Even more important, to me, is the history of men like St. Francis of Assisi who worked for peace and interfaith dialogue, more of a hero than Richard the Lionheart. Or the Sultan Malik al-Kamil, a Muslim who was so merciful that some Christians believed him to be a secret Christian. As though they could not fathom a merciful Muslim.

Instead I learned of Muslim aggressors, violent terrorists. Or of heroic Christians, slaughtering the wicked in the name of God and peace and freedom.

I am learning about the development of the modern world and about how much of that came from Muslims.

The word ‘algebra’ is Arabic, from the book “Hisab al-jabr w’al muqabala”, written around 830 by the renowned astronomer and mathematician Mohammed ibn-Musa al-Khowarizmi. When translated into Latin, it caused a sensation in Europe – 310 years later. Where would Newton have been, without the Arabs? On what would he and Leibniz have based the calculus? Whither Maxwell and Einstein, without Islam?

(for more on mathematical developments from Islam, read here.)

One reason it is important to have a more balanced view of history is that it will inform our present day worldview. The differences in perspectives on Palestine and Israel does not come from the here and now but rides on the stories, the heroes and villians of the past.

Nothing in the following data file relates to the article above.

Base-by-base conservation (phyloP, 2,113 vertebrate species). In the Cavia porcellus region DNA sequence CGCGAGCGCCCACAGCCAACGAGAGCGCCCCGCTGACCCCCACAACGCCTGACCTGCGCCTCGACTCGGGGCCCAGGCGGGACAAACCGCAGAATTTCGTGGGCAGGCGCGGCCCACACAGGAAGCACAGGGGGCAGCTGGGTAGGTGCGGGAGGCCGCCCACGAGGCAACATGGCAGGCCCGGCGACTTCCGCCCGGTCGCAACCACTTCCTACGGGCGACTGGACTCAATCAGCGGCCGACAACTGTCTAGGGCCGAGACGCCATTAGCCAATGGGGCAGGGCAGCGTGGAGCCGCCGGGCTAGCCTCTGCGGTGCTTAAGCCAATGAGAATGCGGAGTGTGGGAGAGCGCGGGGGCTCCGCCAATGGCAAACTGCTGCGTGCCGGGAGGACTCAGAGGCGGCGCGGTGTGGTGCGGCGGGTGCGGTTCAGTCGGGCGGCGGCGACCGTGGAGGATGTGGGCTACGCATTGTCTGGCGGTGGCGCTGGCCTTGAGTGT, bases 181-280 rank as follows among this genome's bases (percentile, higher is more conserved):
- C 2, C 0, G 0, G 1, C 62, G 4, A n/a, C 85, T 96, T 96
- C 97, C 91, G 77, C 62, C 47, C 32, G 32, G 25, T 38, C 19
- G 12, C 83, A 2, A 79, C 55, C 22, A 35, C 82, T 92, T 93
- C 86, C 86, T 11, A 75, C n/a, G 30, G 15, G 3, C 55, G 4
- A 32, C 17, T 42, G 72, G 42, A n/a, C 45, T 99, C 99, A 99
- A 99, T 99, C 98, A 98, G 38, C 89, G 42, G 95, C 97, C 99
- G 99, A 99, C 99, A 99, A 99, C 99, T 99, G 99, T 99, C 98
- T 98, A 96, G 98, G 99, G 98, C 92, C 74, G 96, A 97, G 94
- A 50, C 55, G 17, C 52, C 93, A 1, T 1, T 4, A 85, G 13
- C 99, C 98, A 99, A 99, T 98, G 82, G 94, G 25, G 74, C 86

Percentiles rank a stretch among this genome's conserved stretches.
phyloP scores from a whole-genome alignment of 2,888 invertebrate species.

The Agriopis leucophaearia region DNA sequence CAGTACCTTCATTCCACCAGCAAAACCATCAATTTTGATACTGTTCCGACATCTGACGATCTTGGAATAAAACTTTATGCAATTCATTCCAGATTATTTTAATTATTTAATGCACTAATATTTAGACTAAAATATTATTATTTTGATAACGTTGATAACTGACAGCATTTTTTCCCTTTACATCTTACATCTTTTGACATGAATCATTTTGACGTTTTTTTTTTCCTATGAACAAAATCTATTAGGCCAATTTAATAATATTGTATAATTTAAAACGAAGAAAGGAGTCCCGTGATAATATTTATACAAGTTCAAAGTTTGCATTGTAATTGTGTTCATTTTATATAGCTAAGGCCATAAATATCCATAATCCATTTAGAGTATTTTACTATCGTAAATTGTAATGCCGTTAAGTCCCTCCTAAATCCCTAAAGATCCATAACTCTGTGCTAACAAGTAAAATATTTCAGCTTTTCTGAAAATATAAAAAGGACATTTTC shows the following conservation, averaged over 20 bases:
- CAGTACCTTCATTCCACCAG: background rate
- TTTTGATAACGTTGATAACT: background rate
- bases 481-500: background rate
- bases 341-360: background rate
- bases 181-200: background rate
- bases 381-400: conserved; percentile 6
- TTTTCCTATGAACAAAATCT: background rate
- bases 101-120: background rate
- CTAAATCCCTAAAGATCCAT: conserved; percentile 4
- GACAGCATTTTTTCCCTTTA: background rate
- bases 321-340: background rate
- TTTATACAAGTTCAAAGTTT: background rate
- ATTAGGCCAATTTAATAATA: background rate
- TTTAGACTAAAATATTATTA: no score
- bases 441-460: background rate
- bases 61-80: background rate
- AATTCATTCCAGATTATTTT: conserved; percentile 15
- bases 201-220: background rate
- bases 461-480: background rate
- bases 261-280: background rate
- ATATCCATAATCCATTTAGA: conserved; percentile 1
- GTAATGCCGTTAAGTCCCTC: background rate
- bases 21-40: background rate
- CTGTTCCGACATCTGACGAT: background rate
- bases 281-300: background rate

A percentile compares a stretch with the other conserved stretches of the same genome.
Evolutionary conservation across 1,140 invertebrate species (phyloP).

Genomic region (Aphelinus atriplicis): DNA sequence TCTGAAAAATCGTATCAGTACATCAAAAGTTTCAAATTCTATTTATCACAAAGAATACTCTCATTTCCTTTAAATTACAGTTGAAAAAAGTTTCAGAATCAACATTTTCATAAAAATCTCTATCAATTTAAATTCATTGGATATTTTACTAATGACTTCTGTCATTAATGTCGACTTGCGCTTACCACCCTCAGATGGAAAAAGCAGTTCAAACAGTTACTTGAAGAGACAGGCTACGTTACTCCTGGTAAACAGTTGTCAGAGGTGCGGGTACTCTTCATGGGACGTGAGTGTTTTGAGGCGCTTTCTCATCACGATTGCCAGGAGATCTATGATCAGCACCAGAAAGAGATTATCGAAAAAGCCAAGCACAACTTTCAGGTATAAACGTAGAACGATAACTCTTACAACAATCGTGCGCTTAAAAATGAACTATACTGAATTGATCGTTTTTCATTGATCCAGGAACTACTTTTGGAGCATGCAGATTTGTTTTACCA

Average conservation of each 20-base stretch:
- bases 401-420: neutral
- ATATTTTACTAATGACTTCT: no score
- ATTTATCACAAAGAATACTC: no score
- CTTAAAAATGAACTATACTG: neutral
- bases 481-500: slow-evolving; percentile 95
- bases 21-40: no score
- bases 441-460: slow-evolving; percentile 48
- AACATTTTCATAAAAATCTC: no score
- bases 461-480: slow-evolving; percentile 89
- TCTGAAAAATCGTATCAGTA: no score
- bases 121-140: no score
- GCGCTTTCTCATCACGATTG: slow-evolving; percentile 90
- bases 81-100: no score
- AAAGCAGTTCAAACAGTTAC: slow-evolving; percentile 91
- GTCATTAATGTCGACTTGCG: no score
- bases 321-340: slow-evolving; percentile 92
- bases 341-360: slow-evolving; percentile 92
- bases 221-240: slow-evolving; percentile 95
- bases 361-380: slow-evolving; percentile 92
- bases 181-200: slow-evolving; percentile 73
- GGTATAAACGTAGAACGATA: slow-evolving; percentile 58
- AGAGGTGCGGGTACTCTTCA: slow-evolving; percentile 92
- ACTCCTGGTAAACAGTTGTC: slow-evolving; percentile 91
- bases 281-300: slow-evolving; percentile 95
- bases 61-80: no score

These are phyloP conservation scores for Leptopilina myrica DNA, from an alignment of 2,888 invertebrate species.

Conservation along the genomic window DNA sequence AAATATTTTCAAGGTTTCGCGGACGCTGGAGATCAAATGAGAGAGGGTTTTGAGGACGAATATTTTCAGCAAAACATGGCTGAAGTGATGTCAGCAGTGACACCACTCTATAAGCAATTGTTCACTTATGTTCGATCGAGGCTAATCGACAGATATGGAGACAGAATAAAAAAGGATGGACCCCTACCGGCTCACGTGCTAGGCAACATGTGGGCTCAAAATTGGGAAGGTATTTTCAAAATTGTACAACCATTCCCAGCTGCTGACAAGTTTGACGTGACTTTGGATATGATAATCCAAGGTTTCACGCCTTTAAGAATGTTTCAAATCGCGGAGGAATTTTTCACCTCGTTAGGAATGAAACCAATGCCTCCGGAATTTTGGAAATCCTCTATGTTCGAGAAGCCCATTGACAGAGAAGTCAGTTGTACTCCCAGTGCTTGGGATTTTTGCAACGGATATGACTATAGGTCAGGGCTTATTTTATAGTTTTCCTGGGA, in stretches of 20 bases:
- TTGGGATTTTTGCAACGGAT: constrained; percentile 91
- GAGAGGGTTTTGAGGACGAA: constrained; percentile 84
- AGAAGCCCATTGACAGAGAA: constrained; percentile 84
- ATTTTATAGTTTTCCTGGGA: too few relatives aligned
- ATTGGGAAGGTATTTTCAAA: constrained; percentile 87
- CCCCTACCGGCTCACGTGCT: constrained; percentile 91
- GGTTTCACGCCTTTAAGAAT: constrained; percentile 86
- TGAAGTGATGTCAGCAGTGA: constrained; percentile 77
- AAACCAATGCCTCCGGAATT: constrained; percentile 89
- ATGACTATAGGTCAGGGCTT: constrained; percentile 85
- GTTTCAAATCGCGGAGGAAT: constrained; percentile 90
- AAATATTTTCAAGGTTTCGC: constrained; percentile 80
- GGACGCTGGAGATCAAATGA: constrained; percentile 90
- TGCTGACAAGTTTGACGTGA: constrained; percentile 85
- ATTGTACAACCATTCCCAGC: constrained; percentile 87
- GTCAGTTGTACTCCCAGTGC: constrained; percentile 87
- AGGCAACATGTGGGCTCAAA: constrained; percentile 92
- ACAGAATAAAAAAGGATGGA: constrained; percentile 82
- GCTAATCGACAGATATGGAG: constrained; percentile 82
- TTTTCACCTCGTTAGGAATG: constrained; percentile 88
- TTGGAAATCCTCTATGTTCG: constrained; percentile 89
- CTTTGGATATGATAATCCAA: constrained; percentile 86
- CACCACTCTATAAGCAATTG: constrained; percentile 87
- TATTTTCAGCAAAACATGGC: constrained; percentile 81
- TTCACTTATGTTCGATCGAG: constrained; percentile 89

Do you think history as we learn it affects the way we see the present day? Who are some lesser known heroes we in the West need to learn about?

*image via Flickr

*image via Wikipedia

5 Things This Christian Learned from Islam: Consistency

Part 1: Humility

Part 2: Community

Part 3: Respect

Muslim chaplain ministers at Camp Leatherneck during Ramadan

How long does it take to create a habit? In the 1970s a book called “Psycho-Cybernetics” set forth the 21-day idea for creating a habit. The problem with this number is that is not based on solid research. Brain Pickings reviewed a book that suggests it can take anywhere from 21 days to 254 days to form a habit, depending on how hard the particular habit is and how badly the person wants to form it.

Developing spiritual habits is harder for me than I’d like to admit. Some are engrained and I do them almost without thinking, like praying for help in a crisis or trying not to speak with words that dishonor God. Some are conscious choices but don’t feel difficult because I have made the same choice so often, like tithing or reading my Bible in the morning. Others are much harder and I often forget about them entirely, so they aren’t habits but I’d like them to be, like fasting or spending more concentrated, focused time in prayer.